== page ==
Bloodborne (PS4) Review


From Software and Hidetaka Miyazaki – if you see these names associated with a game, you know what you’re in for:  a willful obtuseness, satisfying mechanics, brilliant level design, and of course, sanity-shattering difficulty.  Bloodborne brings the Souls games (Demon’s Souls, Dark Souls, Dark Souls 2) onto the PlayStation 4 in a considerably stream-lined fashion.  Unlike those previous games, there’s a relative dearth of weapons and armor, and, barring a single instance, an absence of shields.  Instead, Bloodborne speeds up the gameplay, becoming a bit of a direct descendant of the Nintendo Entertainment System’s Castlevania.


My hunter, Severian.  An attempt at modelling Peter Cushing

Enemies have distinct patterns, and you’d be well to learn them, just like the Souls games; if you die, you drop your experience and money (referred to as blood echoes), and all traps and enemies respawn; you can journey back and try to regain them (sometimes, they’re picked up by an enemy, and you have to kill that particular monster in order to reacquire them), but if you die again before you do, they’re gone for good.  Yes, proper punishing, that.  What Bloodborne isn’t, however, is unfair.  If you take the time to learn and upgrade as you go, you’ll find yourself inching forward, despite swearing (if you don’t swear while playing this game, well, you’re considerably stronger than I am ) that the game is impossible with each and every death.  And oh, will there be deaths.  Make peace with dying, because you’ll do it over, and over, and over again.  Of course, this only makes the victories all the sweeter.


Huge, beautiful, challenging, filled with grotesque monsters and haunting environments, Bloodborne is a horror-action masterpiece.  While there will certainly be those who purchase it and abandon it early on do to the dedication required to progress, those that give it a chance will find Bloodborne all consuming, and one of the most satisfying and stunningly designed games in years.  Brilliant and bloody, if you’ve got the mettle, don’t hesitate to pick this one up now and let From and Miyazaki’s latest masterpiece take you on a rollercoaster of fear, anger, doubt, despair, and triumph.



Rating: 9.5 out of 10.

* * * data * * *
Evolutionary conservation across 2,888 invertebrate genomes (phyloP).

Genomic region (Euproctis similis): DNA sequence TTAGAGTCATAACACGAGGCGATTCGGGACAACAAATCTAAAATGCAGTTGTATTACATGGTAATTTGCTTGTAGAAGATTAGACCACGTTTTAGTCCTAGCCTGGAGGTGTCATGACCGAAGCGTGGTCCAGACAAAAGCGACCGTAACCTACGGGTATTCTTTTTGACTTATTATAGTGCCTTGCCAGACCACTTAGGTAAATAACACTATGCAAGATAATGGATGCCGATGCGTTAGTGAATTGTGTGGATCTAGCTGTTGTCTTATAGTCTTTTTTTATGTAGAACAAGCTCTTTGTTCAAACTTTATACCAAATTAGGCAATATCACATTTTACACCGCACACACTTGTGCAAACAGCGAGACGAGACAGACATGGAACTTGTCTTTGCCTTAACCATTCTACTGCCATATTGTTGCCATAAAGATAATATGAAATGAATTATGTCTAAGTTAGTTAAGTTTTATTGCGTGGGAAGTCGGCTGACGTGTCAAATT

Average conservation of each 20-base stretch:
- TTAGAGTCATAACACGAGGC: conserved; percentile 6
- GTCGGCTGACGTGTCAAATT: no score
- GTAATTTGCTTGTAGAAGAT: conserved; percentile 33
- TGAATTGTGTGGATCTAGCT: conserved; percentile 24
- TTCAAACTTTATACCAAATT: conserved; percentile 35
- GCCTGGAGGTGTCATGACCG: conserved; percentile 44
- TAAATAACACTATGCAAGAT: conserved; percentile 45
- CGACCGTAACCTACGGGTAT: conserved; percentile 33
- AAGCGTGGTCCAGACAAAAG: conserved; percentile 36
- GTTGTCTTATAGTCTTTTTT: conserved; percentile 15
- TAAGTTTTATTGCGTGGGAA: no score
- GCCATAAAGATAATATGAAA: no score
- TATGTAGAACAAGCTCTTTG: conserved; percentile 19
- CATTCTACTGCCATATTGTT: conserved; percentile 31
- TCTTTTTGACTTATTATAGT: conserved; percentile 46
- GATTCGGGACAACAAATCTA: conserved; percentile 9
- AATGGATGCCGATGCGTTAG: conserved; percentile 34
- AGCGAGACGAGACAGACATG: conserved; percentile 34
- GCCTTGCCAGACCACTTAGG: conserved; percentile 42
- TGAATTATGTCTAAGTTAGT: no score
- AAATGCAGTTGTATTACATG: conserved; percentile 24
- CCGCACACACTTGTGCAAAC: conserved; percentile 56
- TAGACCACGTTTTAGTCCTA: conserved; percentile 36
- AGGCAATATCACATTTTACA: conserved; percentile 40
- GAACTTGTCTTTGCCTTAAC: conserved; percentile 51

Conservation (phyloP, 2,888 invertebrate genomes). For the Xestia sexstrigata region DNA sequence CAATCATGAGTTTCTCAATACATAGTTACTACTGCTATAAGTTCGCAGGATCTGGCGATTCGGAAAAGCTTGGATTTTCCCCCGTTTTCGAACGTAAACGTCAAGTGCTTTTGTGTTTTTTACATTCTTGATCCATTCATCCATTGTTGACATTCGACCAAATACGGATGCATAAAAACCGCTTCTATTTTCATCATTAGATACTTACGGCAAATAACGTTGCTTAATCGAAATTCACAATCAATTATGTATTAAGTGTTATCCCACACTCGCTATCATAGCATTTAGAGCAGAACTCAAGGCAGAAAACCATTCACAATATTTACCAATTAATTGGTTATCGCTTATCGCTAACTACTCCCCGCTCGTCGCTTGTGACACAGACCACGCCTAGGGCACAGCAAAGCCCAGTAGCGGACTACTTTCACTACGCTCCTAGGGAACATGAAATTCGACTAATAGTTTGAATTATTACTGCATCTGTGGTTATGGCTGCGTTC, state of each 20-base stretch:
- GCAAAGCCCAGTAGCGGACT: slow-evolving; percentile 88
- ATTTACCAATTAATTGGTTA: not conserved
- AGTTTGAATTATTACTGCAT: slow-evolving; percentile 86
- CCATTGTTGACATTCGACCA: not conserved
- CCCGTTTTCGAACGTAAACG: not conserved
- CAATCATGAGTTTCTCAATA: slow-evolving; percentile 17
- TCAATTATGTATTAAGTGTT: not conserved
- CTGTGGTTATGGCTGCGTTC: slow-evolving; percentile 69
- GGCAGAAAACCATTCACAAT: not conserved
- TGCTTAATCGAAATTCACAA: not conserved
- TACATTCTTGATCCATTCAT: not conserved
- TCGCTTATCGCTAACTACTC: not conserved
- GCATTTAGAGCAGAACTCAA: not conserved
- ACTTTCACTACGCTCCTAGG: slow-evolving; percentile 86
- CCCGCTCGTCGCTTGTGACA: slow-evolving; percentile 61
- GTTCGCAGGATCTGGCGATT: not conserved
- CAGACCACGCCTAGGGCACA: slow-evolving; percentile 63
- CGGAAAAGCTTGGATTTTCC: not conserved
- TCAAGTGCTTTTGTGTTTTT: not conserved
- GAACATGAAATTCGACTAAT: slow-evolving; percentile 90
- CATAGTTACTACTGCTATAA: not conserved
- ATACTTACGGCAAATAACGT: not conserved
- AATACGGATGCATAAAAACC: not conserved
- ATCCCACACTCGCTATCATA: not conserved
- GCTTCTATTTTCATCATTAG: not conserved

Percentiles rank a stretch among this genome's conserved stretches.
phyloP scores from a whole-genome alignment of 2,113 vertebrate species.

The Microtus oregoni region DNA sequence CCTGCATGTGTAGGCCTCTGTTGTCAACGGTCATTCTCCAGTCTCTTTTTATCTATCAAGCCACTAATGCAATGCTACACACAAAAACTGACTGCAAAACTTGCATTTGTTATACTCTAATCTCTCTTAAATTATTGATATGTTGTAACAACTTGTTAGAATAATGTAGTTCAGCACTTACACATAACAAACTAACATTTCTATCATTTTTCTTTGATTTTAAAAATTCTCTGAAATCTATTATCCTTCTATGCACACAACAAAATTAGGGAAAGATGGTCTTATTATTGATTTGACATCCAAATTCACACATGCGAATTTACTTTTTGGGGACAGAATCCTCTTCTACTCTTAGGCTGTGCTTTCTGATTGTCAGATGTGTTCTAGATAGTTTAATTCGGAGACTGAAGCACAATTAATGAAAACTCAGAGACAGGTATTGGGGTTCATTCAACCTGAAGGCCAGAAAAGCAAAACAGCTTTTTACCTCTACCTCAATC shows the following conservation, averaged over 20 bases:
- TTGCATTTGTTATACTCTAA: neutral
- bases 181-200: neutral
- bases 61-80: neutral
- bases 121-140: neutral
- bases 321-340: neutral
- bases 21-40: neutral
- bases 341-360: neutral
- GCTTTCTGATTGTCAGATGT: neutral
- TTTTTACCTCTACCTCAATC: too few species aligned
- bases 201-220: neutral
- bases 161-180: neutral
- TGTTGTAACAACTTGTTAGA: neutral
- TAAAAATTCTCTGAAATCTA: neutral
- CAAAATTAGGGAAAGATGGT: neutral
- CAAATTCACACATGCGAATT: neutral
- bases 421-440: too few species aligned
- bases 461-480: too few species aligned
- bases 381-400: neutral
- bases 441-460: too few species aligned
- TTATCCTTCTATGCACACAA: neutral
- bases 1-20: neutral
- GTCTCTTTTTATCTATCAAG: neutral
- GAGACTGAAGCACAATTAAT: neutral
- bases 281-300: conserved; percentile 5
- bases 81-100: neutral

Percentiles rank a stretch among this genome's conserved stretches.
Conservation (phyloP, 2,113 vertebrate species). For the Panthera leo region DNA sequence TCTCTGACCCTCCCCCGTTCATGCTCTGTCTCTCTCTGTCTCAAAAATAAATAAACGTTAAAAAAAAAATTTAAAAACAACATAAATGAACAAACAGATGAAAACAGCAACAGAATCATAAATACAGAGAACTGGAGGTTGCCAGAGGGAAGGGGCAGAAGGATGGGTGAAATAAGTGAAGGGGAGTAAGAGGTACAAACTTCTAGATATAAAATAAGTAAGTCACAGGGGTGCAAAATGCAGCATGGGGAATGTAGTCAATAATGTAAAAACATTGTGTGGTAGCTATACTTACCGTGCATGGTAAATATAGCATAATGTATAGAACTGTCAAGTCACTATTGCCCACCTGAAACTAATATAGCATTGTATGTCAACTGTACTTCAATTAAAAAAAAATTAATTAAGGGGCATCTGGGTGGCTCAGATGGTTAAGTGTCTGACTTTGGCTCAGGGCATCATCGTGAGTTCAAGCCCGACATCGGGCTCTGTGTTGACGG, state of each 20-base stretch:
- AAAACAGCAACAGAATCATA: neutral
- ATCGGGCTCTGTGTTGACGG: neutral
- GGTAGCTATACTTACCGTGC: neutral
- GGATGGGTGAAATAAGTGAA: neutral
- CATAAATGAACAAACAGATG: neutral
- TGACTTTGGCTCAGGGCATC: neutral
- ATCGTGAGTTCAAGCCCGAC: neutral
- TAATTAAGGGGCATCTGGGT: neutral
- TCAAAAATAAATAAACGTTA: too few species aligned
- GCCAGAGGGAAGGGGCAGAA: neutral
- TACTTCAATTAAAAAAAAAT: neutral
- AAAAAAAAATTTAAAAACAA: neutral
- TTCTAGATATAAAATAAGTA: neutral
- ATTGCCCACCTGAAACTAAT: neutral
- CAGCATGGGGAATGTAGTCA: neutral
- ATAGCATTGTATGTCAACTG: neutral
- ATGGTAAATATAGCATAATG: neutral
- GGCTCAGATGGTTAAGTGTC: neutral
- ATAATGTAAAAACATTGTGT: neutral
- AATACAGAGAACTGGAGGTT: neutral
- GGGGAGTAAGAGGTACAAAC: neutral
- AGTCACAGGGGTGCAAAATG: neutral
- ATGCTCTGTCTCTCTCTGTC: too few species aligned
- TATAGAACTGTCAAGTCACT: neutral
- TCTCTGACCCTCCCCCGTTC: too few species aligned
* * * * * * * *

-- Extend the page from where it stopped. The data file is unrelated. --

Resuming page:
4 thoughts on “Bloodborne (PS4) Review

  1. I’ve read that Miyazaki’s was influenced by Western Horror films starting with Demon Souls. Bloodbourne seems to wear some of its influences more on its sleave. A lot of German Expressionist stuff like Cabinet of Doctor Caligari seems to influence the environment. Were there any other obvious or specialized horror references you could make out?

    1. Cabinet of Doctor Caligari seems like a likely influence. I’d add to that a large Hammer Horror influence in the Gothic trappings. Miyazaki games always remind me of Mervyn Peake’s Gormenghast, or at least how those novels feel, but I’m not sure if Miyazaki is influenced by them. The levels in the Souls games and in Bloodborne have an apocalyptic, lonely feel, as those the world has moved on, and no matter what you do, there’s no going back. The monsters and world remind me of quotes from Cormack McCarthy’s The Road : “Nobody wants to be here and nobody wants to leave, ” and, “…a thing that could not be put back. Not be made right again.”

    1. Thanks! I really, really liked Evil Within. It’s a bit rough around the edges, and I think it would have been better off as a PC/PS4/XBOX One release rather than cross-gen, but I loved it. Finished one playthrough on Survival, and I’ve been thinking about a return visit.
      I planned on writing a review of it, and I still might. In some ways, it reminds me of the Souls/Bloodborne games – the level design is really excellent, and it uses enemy placements and traps in creative ways. It’s also pretty punishing at times.

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